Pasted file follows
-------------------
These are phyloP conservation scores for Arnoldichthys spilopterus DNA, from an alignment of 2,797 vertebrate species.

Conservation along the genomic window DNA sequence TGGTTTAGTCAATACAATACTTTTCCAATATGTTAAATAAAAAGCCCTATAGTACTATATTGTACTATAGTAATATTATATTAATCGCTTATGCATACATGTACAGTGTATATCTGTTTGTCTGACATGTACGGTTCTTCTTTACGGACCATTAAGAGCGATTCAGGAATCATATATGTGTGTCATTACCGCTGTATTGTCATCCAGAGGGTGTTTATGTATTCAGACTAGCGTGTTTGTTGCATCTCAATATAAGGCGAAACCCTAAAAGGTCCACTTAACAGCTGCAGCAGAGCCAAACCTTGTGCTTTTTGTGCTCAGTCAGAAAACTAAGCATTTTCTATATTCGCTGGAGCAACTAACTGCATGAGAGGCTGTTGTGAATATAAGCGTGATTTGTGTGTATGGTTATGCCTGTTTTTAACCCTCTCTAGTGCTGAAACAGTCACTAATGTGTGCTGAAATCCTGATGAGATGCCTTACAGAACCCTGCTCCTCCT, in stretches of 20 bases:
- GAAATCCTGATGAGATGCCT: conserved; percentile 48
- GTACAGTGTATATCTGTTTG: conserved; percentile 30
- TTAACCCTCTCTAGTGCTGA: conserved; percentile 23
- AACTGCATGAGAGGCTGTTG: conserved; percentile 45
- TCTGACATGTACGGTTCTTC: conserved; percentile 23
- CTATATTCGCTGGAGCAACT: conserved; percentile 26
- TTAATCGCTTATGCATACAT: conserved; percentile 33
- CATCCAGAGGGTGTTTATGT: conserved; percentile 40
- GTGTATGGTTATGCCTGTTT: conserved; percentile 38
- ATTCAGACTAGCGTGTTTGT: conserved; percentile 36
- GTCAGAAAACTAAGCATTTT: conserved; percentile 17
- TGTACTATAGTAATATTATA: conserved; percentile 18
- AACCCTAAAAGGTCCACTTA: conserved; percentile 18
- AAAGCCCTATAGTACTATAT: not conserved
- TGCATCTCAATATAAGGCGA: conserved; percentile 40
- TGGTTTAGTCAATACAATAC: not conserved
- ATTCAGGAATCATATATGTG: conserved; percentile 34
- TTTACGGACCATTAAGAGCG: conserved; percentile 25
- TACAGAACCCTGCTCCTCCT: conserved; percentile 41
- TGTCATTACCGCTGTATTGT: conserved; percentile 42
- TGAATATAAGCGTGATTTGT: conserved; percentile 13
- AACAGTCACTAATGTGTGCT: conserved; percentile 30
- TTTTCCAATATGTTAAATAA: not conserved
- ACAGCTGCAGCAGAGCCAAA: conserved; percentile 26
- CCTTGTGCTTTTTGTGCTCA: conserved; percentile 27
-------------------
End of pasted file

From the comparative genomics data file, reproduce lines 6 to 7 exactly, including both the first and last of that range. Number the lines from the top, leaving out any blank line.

- AACTGCATGAGAGGCTGTTG: conserved; percentile 45
- TCTGACATGTACGGTTCTTC: conserved; percentile 23